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Speaker:  Dr Gina Crivello, Senior Qualitative Researcher, Young Lives, Department of International Development, University of Oxford

Abstract:  Young Lives (2002-2017) is the first cross-national, longitudinal, mixed methods, multi-generational, child-focussed, policy-engaged study of its kind to have been carried out in the developing world.  It uses survey questionnaires and qualitative interviews to trace the life trajectories of 12,000 children growing up in poverty in Ethiopia, India (Andhra Pradesh and Telangana states), Peru and Vietnam.  It is designed as a long-term observational study, so actively avoids interventions that might alter the sample. That the study relies on the ongoing participation of vulnerable children and families raises ethical challenges with respect to research reciprocity, and these challenges are exacerbated the longer the study goes on. 

In this presentation, I draw on the experiences documented by the qualitative research team over a seven-year period (2007-2014), including the recorded accounts of the children, families and fieldworkers most directly involved in the generation of data ‘on the ground’. I draw on classic anthropological theories of ‘gift exchange’ (Mauss 1924) to describe and explain the way reciprocal relations were created, maintained and challenged in the study, and I offer concrete examples from qualitative fieldwork in the four study countries. Reciprocal relations were experienced in different ways, on the one hand, as a ‘constrained ethics’ giving rise to tensions and frustrations; for example, participants do not gain any material benefit by being part of the study and fieldworkers are asked not to give personal gifts or contacts to families. On the other hand, a ‘transformative ethics’ was also at play and created a generative space for new capacities, identities, relationships and data. Long-term research collaboration with vulnerable children and families has meant developing an ethical literacy that acknowledges both constraints and transformative potential, and is best understood as an evolving, negotiated, imperfect process over time.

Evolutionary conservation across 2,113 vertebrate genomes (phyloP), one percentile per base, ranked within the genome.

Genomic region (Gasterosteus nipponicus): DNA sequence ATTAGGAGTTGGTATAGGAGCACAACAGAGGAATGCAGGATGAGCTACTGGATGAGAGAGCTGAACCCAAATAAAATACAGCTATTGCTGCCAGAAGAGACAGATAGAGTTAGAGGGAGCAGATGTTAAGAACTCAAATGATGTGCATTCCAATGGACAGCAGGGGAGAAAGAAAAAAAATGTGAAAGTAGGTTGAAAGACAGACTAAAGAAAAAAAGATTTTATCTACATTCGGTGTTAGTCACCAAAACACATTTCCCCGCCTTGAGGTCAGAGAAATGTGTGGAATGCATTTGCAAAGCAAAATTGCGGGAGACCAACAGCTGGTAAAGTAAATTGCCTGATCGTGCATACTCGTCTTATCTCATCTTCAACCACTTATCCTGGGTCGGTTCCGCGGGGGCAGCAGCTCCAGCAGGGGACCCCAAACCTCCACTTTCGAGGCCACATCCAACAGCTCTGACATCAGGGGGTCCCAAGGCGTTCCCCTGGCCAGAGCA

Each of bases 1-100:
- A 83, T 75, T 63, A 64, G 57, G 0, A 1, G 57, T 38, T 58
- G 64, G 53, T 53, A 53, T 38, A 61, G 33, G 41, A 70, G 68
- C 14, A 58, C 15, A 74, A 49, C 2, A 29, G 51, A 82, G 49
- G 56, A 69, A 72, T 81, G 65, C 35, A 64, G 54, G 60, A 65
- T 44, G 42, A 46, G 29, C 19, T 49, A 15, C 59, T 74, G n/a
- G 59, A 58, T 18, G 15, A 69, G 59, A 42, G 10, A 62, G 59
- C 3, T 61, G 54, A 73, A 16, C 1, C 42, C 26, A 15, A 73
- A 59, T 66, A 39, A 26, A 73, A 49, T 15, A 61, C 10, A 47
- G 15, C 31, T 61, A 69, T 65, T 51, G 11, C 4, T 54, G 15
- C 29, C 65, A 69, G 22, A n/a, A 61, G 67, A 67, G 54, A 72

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Please note: If you are not a member of the Ethox Team and are planning on coming, please email Jane Beinart

Forthcoming events

NDPH Seminar - Changing the way medical research is funded: Some lessons from Australia

Thursday, 26 September 2019, 4pm to 5pm @ Seminar rooms, BDI, Old Road Campus, OX3 7LF

Ethox/WEH Seminar - Reclaiming a Sense of Common Humanity: A Confucian Ethical Vision

Wednesday, 02 October 2019, 11am to 12.30pm @ Level 1 Ax Meeting Room, BDI, Old Road Campus, OX3 7LF

UVBO Seminar - Can wearable sensors and machine learning enhance our understanding of lifestyle health behaviours?

Thursday, 17 October 2019, 1pm to 2pm @ L1 Meeting room, Richard Doll Building, Old Road Campus, OX3 7LF

UVBO Seminar - Nutrient timing and human health

Thursday, 24 October 2019, 1pm to 2pm @ School of Anthropology, 61 Banbury Road, OX2 6PE

Pharmaceutical policies in the long run: reflections on 60th anniversary of the Hinchliffe Report

Monday, 11 November 2019, 9.30am to 5pm @ Merton College, Merton Street Oxford, OX1 4JD

Designing and Running Streamlined Randomized Trials

Monday, 13 January 2020 to Tuesday, 14 January 2020, 9.30am - 5pm